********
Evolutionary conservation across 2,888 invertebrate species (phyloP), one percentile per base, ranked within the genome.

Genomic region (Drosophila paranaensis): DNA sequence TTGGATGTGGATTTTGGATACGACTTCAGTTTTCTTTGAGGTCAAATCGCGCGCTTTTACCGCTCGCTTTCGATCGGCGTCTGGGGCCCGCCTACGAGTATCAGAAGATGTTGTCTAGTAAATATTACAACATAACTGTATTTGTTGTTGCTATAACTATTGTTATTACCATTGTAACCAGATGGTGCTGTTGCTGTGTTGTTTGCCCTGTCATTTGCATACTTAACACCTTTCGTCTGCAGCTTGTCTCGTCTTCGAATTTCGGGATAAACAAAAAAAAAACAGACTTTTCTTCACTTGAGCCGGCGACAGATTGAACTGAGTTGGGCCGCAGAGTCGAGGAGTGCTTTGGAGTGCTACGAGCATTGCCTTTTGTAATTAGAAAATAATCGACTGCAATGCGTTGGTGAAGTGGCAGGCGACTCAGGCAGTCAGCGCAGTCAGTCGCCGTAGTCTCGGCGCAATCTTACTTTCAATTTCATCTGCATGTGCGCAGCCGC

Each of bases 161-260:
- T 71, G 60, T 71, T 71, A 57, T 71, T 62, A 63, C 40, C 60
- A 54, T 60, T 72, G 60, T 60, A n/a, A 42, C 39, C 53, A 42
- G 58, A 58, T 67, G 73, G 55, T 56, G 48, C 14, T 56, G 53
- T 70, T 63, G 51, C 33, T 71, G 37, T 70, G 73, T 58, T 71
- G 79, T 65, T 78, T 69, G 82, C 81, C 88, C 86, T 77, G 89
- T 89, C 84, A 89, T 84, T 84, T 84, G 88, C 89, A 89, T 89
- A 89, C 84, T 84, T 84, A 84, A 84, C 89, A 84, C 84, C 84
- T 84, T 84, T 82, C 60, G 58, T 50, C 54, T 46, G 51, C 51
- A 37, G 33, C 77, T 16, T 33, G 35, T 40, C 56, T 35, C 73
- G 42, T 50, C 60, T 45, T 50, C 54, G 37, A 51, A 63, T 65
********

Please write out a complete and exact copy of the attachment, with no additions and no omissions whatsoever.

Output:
Evolutionary conservation across 2,888 invertebrate species (phyloP), one percentile per base, ranked within the genome.

Genomic region (Drosophila paranaensis): DNA sequence TTGGATGTGGATTTTGGATACGACTTCAGTTTTCTTTGAGGTCAAATCGCGCGCTTTTACCGCTCGCTTTCGATCGGCGTCTGGGGCCCGCCTACGAGTATCAGAAGATGTTGTCTAGTAAATATTACAACATAACTGTATTTGTTGTTGCTATAACTATTGTTATTACCATTGTAACCAGATGGTGCTGTTGCTGTGTTGTTTGCCCTGTCATTTGCATACTTAACACCTTTCGTCTGCAGCTTGTCTCGTCTTCGAATTTCGGGATAAACAAAAAAAAAACAGACTTTTCTTCACTTGAGCCGGCGACAGATTGAACTGAGTTGGGCCGCAGAGTCGAGGAGTGCTTTGGAGTGCTACGAGCATTGCCTTTTGTAATTAGAAAATAATCGACTGCAATGCGTTGGTGAAGTGGCAGGCGACTCAGGCAGTCAGCGCAGTCAGTCGCCGTAGTCTCGGCGCAATCTTACTTTCAATTTCATCTGCATGTGCGCAGCCGC

Each of bases 161-260:
- T 71, G 60, T 71, T 71, A 57, T 71, T 62, A 63, C 40, C 60
- A 54, T 60, T 72, G 60, T 60, A n/a, A 42, C 39, C 53, A 42
- G 58, A 58, T 67, G 73, G 55, T 56, G 48, C 14, T 56, G 53
- T 70, T 63, G 51, C 33, T 71, G 37, T 70, G 73, T 58, T 71
- G 79, T 65, T 78, T 69, G 82, C 81, C 88, C 86, T 77, G 89
- T 89, C 84, A 89, T 84, T 84, T 84, G 88, C 89, A 89, T 89
- A 89, C 84, T 84, T 84, A 84, A 84, C 89, A 84, C 84, C 84
- T 84, T 84, T 82, C 60, G 58, T 50, C 54, T 46, G 51, C 51
- A 37, G 33, C 77, T 16, T 33, G 35, T 40, C 56, T 35, C 73
- G 42, T 50, C 60, T 45, T 50, C 54, G 37, A 51, A 63, T 65